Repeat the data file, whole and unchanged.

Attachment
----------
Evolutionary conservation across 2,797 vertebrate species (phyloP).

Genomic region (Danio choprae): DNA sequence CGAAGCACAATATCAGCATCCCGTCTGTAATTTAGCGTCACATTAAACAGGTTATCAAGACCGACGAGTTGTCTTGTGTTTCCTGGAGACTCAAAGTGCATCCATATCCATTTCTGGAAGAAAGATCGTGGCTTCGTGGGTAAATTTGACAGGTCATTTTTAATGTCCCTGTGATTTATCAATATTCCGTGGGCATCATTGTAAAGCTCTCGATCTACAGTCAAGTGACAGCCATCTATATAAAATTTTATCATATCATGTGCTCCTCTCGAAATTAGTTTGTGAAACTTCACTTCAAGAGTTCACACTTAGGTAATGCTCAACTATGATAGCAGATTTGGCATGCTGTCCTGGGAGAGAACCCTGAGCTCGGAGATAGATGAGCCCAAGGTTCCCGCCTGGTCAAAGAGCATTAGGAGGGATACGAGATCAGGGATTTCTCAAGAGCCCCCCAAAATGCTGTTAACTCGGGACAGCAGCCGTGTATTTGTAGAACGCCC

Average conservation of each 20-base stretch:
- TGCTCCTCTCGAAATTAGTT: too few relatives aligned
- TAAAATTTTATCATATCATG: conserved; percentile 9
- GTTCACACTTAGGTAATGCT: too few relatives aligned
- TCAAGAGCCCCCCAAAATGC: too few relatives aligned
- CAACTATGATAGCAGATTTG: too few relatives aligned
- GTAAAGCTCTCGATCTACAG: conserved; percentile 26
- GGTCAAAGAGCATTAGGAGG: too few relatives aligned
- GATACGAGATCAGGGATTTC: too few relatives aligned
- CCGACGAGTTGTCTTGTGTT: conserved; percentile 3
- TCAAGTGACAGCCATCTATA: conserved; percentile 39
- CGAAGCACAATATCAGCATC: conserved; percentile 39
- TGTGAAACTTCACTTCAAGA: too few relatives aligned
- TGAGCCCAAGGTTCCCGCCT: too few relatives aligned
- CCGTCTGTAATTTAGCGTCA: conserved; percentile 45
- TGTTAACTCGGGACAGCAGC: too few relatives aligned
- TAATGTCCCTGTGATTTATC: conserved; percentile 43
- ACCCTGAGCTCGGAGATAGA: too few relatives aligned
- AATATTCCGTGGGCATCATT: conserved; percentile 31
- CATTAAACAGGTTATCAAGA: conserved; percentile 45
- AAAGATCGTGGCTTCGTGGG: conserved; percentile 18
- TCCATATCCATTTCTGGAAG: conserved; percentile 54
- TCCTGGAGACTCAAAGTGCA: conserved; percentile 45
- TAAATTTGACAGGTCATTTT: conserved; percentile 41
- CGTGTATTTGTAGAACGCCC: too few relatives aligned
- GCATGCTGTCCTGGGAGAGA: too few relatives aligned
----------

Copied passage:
Evolutionary conservation across 2,797 vertebrate species (phyloP).

Genomic region (Danio choprae): DNA sequence CGAAGCACAATATCAGCATCCCGTCTGTAATTTAGCGTCACATTAAACAGGTTATCAAGACCGACGAGTTGTCTTGTGTTTCCTGGAGACTCAAAGTGCATCCATATCCATTTCTGGAAGAAAGATCGTGGCTTCGTGGGTAAATTTGACAGGTCATTTTTAATGTCCCTGTGATTTATCAATATTCCGTGGGCATCATTGTAAAGCTCTCGATCTACAGTCAAGTGACAGCCATCTATATAAAATTTTATCATATCATGTGCTCCTCTCGAAATTAGTTTGTGAAACTTCACTTCAAGAGTTCACACTTAGGTAATGCTCAACTATGATAGCAGATTTGGCATGCTGTCCTGGGAGAGAACCCTGAGCTCGGAGATAGATGAGCCCAAGGTTCCCGCCTGGTCAAAGAGCATTAGGAGGGATACGAGATCAGGGATTTCTCAAGAGCCCCCCAAAATGCTGTTAACTCGGGACAGCAGCCGTGTATTTGTAGAACGCCC

Average conservation of each 20-base stretch:
- TGCTCCTCTCGAAATTAGTT: too few relatives aligned
- TAAAATTTTATCATATCATG: conserved; percentile 9
- GTTCACACTTAGGTAATGCT: too few relatives aligned
- TCAAGAGCCCCCCAAAATGC: too few relatives aligned
- CAACTATGATAGCAGATTTG: too few relatives aligned
- GTAAAGCTCTCGATCTACAG: conserved; percentile 26
- GGTCAAAGAGCATTAGGAGG: too few relatives aligned
- GATACGAGATCAGGGATTTC: too few relatives aligned
- CCGACGAGTTGTCTTGTGTT: conserved; percentile 3
- TCAAGTGACAGCCATCTATA: conserved; percentile 39
- CGAAGCACAATATCAGCATC: conserved; percentile 39
- TGTGAAACTTCACTTCAAGA: too few relatives aligned
- TGAGCCCAAGGTTCCCGCCT: too few relatives aligned
- CCGTCTGTAATTTAGCGTCA: conserved; percentile 45
- TGTTAACTCGGGACAGCAGC: too few relatives aligned
- TAATGTCCCTGTGATTTATC: conserved; percentile 43
- ACCCTGAGCTCGGAGATAGA: too few relatives aligned
- AATATTCCGTGGGCATCATT: conserved; percentile 31
- CATTAAACAGGTTATCAAGA: conserved; percentile 45
- AAAGATCGTGGCTTCGTGGG: conserved; percentile 18
- TCCATATCCATTTCTGGAAG: conserved; percentile 54
- TCCTGGAGACTCAAAGTGCA: conserved; percentile 45
- TAAATTTGACAGGTCATTTT: conserved; percentile 41
- CGTGTATTTGTAGAACGCCC: too few relatives aligned
- GCATGCTGTCCTGGGAGAGA: too few relatives aligned